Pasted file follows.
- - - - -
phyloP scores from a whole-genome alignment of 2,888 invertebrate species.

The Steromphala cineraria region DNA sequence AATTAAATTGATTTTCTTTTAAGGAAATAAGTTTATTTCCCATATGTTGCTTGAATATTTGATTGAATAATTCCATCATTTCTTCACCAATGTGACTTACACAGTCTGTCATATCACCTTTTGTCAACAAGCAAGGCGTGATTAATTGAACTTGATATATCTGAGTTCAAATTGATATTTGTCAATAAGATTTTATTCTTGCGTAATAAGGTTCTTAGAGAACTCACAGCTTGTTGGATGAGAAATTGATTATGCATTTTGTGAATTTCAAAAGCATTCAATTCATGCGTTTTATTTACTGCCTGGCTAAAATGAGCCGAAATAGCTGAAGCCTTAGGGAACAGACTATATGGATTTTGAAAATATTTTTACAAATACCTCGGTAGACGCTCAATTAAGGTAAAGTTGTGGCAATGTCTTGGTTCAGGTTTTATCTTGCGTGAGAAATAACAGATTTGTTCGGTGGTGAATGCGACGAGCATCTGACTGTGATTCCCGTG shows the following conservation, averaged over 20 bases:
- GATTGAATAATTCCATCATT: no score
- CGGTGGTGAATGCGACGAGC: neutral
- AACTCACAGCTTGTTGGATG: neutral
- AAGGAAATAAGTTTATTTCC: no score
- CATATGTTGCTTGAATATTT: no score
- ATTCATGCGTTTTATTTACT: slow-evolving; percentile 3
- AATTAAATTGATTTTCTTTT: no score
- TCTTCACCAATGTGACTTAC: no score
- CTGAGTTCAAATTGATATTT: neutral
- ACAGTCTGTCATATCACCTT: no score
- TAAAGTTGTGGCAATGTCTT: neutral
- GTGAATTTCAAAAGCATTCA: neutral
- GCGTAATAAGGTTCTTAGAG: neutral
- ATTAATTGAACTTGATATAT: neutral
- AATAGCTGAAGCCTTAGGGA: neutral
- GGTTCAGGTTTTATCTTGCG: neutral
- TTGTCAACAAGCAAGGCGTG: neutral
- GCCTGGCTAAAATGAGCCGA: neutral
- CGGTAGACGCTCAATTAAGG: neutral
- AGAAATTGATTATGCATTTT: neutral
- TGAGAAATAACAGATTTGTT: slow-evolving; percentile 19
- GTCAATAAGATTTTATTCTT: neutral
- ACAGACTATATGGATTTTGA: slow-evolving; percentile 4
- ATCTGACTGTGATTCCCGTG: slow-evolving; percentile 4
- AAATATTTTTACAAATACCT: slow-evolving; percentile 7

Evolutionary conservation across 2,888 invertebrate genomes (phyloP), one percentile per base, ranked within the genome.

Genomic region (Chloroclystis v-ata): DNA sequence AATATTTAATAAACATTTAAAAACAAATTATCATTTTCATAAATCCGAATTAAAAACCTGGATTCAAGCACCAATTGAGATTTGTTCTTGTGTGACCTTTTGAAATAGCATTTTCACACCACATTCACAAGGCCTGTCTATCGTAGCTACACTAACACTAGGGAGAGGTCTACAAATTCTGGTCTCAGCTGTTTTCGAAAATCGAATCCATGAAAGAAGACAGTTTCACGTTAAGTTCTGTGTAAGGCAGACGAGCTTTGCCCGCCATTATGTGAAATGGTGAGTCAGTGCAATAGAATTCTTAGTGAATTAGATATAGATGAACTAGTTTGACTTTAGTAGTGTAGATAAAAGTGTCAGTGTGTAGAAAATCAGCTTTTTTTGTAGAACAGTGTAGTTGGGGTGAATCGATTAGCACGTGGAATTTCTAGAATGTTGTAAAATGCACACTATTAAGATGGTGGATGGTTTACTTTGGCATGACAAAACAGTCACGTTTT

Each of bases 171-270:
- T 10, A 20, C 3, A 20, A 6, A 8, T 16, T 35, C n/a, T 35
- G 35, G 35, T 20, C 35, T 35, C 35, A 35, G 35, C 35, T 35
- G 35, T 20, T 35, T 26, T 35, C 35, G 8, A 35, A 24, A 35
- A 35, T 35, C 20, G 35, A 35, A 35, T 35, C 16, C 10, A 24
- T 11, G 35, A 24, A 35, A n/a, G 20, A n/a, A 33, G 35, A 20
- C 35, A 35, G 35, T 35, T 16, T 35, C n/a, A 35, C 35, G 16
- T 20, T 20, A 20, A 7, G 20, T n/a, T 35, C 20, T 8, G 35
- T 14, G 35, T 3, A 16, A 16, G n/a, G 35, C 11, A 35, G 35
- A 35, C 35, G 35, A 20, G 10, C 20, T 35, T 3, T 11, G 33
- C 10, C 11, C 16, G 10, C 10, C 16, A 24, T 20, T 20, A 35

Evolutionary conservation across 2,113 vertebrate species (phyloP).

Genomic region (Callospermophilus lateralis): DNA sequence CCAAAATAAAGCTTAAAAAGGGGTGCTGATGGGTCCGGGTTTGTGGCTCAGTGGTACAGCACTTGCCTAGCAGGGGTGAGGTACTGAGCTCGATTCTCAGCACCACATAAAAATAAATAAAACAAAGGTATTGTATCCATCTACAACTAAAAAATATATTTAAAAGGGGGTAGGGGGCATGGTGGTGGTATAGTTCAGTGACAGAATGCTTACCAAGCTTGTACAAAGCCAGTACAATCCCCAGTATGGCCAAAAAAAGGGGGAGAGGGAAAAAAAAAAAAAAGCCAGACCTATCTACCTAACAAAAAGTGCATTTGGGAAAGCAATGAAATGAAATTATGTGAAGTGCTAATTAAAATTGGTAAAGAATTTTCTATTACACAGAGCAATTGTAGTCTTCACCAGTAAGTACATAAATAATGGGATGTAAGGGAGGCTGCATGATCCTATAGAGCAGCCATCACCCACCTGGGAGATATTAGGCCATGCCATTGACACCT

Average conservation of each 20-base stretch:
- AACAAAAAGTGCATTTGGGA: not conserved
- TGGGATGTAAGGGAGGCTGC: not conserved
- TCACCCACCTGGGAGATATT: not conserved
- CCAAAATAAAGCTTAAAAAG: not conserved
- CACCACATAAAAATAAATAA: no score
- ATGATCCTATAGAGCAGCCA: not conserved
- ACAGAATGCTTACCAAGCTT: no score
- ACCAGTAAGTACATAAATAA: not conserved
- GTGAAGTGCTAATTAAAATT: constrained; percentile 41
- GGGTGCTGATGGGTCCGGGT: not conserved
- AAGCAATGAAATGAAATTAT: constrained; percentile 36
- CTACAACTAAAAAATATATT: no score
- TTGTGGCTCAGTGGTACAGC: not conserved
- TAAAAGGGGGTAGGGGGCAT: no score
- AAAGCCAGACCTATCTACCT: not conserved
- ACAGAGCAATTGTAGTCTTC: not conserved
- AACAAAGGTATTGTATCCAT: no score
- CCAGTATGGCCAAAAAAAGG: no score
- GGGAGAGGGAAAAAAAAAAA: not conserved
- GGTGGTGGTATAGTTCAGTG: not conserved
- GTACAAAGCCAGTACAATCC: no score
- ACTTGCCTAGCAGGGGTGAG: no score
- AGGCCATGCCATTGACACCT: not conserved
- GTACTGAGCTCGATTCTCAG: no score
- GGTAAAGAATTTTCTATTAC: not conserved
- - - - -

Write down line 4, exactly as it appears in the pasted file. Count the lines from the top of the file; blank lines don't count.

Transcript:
- CGGTGGTGAATGCGACGAGC: neutral